- Minimize use of Location Services: Apps that actively use Location Services, such as Maps, may reduce battery life. To disable Location Services, go to Settings > Privacy > Location Services or use Location Services only when needed.
Settings for iPod nano and iPod classic
- Equalizer: Adding EQs to playback uses more of your iPod processor, since they aren’t encoded in the song. Turn EQ off if you don’t use it. If, however, you’ve added EQ to tracks in iTunes, you’ll need to set EQ to “flat” in order to have the effect of “off,” because iPod keeps your iTunes settings intact.
- Backlight: Setting the backlight to “always on” will significantly reduce your battery life. Use the backlight only when necessary.
Maximize Your Memory
iPod plays music out of a solid-state memory cache to provide skip-free playback and maximize battery life. iPod spins its hard drive to fill this cache, which uses power. A couple of factors affect how often this happens, and if you minimize these factors, you’ll extend battery life.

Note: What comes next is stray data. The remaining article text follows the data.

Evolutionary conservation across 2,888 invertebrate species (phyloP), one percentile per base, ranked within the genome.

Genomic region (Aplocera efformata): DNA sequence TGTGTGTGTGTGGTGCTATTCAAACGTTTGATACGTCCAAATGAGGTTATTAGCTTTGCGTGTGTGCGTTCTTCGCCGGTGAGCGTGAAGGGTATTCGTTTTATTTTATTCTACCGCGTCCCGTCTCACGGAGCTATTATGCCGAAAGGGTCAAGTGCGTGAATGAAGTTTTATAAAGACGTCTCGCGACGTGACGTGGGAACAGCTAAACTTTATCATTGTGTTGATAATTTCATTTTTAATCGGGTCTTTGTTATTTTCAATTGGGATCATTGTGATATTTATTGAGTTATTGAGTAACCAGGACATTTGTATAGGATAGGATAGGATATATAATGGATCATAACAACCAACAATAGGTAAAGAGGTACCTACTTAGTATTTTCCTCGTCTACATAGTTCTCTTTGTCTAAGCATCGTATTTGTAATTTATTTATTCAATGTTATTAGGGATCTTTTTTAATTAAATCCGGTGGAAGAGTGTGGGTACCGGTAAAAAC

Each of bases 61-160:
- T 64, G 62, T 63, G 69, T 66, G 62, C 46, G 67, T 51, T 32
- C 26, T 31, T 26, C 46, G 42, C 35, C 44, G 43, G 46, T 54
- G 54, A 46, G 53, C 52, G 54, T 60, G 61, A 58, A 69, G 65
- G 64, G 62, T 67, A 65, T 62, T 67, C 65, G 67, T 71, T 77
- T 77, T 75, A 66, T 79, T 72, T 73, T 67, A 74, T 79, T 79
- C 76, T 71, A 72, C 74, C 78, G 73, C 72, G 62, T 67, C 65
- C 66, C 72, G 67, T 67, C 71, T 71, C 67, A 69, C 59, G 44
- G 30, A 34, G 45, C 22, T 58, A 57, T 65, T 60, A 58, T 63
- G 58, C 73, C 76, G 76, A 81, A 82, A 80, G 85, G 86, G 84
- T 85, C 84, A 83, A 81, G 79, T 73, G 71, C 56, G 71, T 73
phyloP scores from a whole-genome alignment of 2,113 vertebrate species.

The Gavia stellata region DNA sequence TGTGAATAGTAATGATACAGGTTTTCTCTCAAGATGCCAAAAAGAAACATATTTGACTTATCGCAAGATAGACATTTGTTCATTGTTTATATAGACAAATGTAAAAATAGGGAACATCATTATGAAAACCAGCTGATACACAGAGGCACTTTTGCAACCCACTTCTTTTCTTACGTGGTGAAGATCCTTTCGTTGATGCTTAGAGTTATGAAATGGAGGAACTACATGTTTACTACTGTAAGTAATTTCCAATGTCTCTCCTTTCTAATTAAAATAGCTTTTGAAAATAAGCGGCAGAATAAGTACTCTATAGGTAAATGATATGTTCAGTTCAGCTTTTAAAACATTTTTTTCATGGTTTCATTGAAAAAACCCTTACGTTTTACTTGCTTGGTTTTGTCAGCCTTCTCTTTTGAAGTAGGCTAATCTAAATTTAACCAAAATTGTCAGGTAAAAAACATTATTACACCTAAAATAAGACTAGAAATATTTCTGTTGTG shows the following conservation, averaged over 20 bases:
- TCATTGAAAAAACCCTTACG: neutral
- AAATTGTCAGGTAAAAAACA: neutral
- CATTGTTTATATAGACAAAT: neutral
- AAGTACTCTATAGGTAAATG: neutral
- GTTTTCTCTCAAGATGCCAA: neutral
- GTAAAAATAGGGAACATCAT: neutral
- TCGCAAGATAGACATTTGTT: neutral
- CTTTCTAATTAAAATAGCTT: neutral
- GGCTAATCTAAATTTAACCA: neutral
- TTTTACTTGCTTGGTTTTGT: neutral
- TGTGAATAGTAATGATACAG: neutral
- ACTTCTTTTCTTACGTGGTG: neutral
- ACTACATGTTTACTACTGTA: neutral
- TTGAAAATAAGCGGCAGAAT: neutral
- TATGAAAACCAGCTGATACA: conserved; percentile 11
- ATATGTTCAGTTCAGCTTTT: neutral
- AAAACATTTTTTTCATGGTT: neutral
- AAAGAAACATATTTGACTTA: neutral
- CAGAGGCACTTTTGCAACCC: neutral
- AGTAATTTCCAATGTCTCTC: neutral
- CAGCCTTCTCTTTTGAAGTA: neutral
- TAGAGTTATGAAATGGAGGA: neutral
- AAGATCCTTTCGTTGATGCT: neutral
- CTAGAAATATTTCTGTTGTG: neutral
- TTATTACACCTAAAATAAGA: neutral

- Limit Fast-Forwarding: If you fast-forward through your playlist, iPod has to fill its cache more frequently, thus accessing the hard drive more often and using more power. This decreases overall battery life. By creating great playlists in iTunes that cater to your personal taste, you can decrease your need to fast-forward. Using the shuffle feature may also help to minimize your use of the fast-forward feature.
- Use Compressed Songs: The iPod cache works most efficiently with songs of average file sizes (less than 9MB). If your audio files are large or uncompressed (including AIFF or WAV format), you may want to compress them, or use a different compression method, such as AAC or MP3, when importing them into iTunes. Also, consider breaking very long songs or tracks into shorter tracks that have smaller file sizes. If you encode your music at 128 Kbps, your iPod will fill its cache about every 25 minutes.